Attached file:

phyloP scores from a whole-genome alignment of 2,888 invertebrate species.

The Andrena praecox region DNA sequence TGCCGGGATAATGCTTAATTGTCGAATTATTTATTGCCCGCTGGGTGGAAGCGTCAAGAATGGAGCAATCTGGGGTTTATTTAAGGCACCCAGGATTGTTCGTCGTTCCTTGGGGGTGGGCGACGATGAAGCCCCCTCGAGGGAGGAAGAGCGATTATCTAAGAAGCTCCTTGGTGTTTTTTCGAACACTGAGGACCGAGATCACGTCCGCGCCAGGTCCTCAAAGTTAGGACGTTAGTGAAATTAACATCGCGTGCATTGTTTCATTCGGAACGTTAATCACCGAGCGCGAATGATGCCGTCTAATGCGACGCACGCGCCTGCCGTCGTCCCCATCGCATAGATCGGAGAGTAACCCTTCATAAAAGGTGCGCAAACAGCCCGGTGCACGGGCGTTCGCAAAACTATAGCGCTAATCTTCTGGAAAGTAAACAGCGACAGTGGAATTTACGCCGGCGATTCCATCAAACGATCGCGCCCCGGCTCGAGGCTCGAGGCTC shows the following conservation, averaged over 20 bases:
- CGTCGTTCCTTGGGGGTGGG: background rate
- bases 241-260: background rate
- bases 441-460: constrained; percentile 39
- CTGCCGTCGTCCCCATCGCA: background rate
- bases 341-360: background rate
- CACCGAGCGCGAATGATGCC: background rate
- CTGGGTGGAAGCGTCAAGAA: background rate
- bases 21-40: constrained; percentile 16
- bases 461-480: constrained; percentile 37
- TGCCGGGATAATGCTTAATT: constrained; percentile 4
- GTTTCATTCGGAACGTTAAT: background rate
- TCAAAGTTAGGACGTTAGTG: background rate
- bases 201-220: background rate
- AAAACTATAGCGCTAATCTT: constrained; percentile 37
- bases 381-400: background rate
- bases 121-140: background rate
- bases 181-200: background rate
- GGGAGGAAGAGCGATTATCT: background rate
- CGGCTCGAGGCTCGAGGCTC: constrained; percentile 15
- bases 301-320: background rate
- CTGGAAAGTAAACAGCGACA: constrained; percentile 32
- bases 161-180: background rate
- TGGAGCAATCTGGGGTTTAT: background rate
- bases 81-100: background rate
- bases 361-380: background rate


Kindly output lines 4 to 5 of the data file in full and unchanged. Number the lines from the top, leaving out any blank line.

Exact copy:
- bases 241-260: background rate
- bases 441-460: constrained; percentile 39